As for the message, that of good overcoming evil, but only after great trial and tribulation, is expected, but you have to wonder what could have been if Murnau had wrapped up the story with the downbeat ending it requires, for that is probably the true nature of a corrupted man. But then again, not many mainstream films in history have had the chutzpah to show human nature as it really is without wimping out with an audience friendly denouement designed to lift the soul and restore faith in the human race.
At the end of the day, cinema shows us how we’d like to see ourselves, not how we really are. In a story (and film) such as Faust, that’s the opposite of how it should be.
The dark, gloomy expressionist design of the film is the first thing you’ll notice here, and it is incredibly simple yet capable of serving both the location requirements and creating a strong sense of shadow and mystery befitting such a tale. The full frame black and white picture, working within a compressed range of grays, serves this well, just don’t expect too much in the way of detail in the shadows, as they tend to be flat as a tack and more of a dark grey than a true black. You’ll have to bear in mind the age of the film, the need for the restorative work (there’s a fair bit of damage visible) and the sometimes wobbly/wavering nature of the print, but you’ll surely feel the quality of the picture sits comfortably with these issues and creates an atmosphere concordant with the grim content.
Being an old film made pre-audio, dialogue is serviced by title cards, but here it is also enhanced by the inclusion of a stirring orchestral score from the Olympia Chamber Orchestra. Presented in Dolby Digital 2.0 stereo, it is a little limited in its dynamics, but more than capably offers up the requisite emotional support to the story. An alternative to the offerings on disc is to switch off the sound entirely and enjoy the film as a silent piece, which can have its own eerie appeal late at night.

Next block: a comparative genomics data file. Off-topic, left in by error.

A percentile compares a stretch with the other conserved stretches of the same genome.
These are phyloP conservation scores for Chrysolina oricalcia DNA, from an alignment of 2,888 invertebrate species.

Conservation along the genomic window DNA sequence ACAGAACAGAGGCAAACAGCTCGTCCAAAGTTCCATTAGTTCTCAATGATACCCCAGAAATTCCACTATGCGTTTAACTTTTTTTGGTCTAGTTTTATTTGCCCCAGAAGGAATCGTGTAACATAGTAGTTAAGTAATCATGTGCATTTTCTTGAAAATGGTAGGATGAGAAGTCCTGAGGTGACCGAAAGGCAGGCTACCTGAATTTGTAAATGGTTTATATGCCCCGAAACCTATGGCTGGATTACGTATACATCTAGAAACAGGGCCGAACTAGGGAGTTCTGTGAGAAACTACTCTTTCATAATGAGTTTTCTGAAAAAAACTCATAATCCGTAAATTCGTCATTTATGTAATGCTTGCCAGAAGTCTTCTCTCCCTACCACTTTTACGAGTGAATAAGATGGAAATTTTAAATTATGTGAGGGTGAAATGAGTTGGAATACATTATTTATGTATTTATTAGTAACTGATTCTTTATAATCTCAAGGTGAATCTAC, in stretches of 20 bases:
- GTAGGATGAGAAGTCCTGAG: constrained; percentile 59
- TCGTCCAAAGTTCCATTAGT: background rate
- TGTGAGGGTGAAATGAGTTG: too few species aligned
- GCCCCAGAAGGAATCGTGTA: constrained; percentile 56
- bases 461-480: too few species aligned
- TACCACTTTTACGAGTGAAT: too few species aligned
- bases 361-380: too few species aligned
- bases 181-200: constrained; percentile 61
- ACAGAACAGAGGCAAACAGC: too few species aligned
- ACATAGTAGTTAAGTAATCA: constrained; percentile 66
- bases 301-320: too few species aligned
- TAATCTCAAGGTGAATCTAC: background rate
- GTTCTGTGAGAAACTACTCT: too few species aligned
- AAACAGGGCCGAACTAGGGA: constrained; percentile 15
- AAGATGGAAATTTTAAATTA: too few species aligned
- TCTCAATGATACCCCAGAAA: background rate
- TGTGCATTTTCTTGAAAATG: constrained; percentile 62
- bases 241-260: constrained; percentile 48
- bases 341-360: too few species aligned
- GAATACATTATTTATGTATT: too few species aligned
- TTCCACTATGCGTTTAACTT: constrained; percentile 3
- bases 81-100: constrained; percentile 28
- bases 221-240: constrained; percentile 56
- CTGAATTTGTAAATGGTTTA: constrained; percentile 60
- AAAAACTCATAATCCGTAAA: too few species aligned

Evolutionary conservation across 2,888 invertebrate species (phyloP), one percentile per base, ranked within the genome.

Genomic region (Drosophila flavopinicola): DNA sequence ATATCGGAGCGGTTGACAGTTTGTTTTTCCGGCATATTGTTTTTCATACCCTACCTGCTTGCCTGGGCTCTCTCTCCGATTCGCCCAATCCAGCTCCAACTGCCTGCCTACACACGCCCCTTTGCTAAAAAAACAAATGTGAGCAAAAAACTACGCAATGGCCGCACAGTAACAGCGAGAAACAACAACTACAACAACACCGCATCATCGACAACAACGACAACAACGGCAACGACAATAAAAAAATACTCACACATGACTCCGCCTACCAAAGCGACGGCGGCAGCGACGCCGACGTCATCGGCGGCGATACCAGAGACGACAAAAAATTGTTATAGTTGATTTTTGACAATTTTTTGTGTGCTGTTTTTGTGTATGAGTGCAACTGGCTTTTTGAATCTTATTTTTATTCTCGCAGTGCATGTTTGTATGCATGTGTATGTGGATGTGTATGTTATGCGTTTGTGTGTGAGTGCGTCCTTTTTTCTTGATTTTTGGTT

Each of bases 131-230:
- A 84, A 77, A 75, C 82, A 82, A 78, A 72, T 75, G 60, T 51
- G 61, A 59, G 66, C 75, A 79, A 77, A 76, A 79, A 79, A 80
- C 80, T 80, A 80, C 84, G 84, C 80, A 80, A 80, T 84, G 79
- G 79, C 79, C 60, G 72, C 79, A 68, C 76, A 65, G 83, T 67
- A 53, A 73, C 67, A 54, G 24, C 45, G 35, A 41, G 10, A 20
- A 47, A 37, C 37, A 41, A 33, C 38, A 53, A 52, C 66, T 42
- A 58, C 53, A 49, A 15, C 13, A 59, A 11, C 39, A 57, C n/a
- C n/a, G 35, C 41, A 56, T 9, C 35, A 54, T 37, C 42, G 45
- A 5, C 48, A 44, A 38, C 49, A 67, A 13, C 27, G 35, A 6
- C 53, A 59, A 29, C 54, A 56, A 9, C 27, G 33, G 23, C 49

The single bonus is an audio commentary narrated by Russell Cawthorne, written by film historian Peter Spooner. There’s much to learn here, with many facts about the film and discussions on the era of filmmaking. However, (Spooner’s) bias is misjudged in his oversimplified and generalised comments about the dramatic superiority of Faust compared to modern films featuring CGI effects. Other than this, (and perhaps Cawthorne’s grating toffy accent with his George Donikian style of pronouncing names and places) the commentary is very good and a great way to watch the film for a better appreciation.
With its moments of the effectively macabre, this is a stylish and frankly entrancing film in many places. However, if you don’t have an affinity for films of this era you’ll be a little at sea with the settings, acting and sometimes laboured plotting. Stick with it and you’ll see many ideas, effects and examples of production design which do put many more contemporary films to shame (CGI driven or not).
The DVD is as good as we have a right to expect from a film produced in 1926, and even though the commentary is the only extra on disc it is still something film devotees may wish to add to their catalogue.